Declutter before the holiday season hits.
Nordmann suggests we declutter now instead of frantically trying to make room and get organized in the midst of the holiday season. She says “do a quick sweep” of spaces like your kids’ rooms, winter clothing, baking supplies, and especially your living room where a lot of the holiday magic happens. The goal is to make everything “function more seamlessly” throughout the season, leaving you more time and energy for the things you want to do, like make your grandma’s infamous sugar cookies.
While you’re at it, declutter your holiday décor.
Nordmann’s first tip is not to involve the kids, who will certainly whine over every object you toss or donate. Anything “worn, faded, no longer working or outdated” needs to go. If a décor item doesn’t mean that much to your family, why are you keeping it? (Hardmann says it’s usually because of “self-imposed guilt” and sentimentality that belongs to someone else.) Intentionally decide what you are going to keep and display and what needs to go.
Map out your holiday calendar.
Nordmann suggests first recording any “hard plans” which are the events that have a “specific date and time attached to them” and cannot be changed. Look at all the days that remain and “pencil in the holiday traditions that bring you the most joy.” Ideas she offers include selecting a Christmas tree, baking favorite cookies, and taking a family car trip to look at house lights. These events can be moved around based on the family’s needs. By scheduling your season’s fun, “you’ll find everything feels slower and less frantic.”
Create a budget and gifting expectations.
This can be tough to navigate, because every family has their own gift-giving traditions and expectations. Nordmann says, first create your holiday budget. You need to know what you’re working with before you can chat with your immediate family, extended family, and friends about gift-giving. If you are inclined to decrease the number of gifts being exchanged, you might consider kid-gifts only, a book exchange, drawing names, gifting experiences rather than items, or setting a dollar-amount budget per person. She also reminds us of the four-gift rule that I’ve seen many parents going to in recent years. This means each person gets something they want, need, read, and wear. It’s important to discuss the expectations as a family and budget well in advance of Christmas morning to avoid hurt feelings.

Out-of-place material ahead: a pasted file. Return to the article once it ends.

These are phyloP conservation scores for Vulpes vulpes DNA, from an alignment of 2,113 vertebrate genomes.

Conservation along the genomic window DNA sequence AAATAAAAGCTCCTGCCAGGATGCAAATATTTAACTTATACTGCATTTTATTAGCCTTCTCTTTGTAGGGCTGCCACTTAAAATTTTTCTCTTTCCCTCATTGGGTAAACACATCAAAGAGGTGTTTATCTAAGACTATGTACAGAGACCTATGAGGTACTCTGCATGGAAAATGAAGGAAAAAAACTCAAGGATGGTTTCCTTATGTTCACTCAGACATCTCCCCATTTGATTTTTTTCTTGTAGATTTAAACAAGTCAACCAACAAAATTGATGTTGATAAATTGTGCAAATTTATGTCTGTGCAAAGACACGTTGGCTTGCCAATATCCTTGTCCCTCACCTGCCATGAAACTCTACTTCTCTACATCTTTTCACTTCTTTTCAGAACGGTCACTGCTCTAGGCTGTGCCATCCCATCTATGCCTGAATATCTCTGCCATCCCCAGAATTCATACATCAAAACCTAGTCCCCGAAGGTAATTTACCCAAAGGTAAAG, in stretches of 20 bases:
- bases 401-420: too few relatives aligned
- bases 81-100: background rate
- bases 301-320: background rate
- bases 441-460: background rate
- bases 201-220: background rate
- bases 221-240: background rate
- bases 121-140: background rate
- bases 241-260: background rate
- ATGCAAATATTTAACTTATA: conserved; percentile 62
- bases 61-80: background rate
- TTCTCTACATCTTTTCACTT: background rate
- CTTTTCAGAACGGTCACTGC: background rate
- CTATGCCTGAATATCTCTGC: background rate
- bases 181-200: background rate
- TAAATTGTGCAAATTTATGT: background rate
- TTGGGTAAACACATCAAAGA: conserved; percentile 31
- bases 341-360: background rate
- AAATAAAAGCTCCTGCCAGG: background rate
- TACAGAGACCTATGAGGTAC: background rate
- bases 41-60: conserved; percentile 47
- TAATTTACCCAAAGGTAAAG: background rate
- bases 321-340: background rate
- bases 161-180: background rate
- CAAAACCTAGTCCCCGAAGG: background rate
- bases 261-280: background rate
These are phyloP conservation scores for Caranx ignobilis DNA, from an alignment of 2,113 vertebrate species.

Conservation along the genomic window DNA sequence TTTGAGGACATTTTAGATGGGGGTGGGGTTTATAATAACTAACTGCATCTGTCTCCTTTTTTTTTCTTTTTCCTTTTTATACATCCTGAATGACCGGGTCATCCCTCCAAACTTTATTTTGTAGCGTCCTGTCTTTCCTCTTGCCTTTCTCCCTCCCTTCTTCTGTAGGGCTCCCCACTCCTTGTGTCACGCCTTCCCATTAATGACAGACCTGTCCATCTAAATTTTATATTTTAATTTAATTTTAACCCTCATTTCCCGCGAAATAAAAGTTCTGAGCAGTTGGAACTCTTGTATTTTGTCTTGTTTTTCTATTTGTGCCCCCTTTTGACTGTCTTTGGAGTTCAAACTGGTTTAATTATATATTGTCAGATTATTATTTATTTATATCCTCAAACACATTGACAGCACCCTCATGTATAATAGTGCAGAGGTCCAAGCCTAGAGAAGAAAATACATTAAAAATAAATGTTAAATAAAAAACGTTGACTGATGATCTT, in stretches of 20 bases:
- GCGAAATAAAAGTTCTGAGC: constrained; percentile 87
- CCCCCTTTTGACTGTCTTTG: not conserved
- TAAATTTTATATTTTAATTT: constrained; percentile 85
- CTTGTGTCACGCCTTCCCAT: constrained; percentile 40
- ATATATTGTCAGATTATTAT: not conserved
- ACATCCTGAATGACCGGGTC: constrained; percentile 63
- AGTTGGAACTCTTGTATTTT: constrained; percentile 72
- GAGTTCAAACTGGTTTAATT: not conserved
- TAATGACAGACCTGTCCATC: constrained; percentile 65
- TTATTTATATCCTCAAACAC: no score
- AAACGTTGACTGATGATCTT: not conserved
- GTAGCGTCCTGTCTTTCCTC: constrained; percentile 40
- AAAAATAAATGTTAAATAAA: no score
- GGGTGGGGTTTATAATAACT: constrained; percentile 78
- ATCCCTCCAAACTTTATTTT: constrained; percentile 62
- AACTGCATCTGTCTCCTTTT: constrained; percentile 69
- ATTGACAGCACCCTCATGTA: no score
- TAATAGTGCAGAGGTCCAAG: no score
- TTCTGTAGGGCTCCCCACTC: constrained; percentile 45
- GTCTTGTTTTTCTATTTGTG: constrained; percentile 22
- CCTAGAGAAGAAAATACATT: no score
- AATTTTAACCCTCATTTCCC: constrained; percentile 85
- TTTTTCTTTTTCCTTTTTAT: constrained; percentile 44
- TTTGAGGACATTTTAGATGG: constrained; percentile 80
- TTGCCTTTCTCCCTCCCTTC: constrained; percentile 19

Keep COVID-19 in mind as you plan.
This pandemic has been hard on all of us in different ways, including financially. Nordmann suggests now, more than ever, that we take the focus off Santa and wish lists and find value in “experiences over objects.” Instead of putting all our excitement and expectations on a single day in December, we can spread out the joy throughout the season, focus on favorite traditions that don’t break the bank, and most of all, just enjoy family time. “I truly believe that 2020 will end up feeling the most magical and become the most memorable of all because we are being forced to slow down and be more present,” Nordmann shares.
By intentionally creating a more minimalist holiday season, we are perhaps embarking on a new tradition, one that we can into future holidays. ‘tis the season to be safe and merry!